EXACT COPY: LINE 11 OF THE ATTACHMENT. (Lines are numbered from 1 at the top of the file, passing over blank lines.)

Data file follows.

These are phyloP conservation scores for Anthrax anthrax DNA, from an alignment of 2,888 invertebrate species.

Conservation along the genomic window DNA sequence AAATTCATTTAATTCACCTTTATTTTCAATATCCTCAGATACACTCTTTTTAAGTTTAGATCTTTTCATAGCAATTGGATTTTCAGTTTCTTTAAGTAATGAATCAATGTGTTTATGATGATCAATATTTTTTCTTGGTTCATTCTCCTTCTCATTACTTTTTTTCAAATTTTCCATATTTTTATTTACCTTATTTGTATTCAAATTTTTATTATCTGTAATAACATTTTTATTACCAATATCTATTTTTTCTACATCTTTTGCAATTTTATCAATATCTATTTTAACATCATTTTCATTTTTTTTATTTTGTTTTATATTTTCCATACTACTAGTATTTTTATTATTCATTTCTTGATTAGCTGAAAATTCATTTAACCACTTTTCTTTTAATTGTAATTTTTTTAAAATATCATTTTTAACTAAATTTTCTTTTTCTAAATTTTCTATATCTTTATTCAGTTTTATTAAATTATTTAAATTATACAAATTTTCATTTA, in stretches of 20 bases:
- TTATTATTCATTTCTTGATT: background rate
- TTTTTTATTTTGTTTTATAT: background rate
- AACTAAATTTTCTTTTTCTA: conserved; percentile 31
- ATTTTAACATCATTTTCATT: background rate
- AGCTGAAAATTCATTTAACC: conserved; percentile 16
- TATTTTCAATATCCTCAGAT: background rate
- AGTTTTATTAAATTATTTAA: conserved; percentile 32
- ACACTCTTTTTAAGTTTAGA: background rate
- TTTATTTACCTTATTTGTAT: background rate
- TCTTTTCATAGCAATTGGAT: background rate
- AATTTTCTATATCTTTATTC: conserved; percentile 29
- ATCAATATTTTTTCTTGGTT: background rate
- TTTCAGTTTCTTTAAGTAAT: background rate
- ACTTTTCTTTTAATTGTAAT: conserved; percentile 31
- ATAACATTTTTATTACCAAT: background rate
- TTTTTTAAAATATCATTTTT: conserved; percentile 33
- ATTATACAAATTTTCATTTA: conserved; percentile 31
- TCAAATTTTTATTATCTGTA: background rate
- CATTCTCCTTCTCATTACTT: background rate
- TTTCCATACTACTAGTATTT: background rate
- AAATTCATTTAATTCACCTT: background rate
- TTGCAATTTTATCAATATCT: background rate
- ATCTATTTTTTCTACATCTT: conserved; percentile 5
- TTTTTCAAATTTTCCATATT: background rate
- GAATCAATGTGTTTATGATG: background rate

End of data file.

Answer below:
- TTTATTTACCTTATTTGTAT: background rate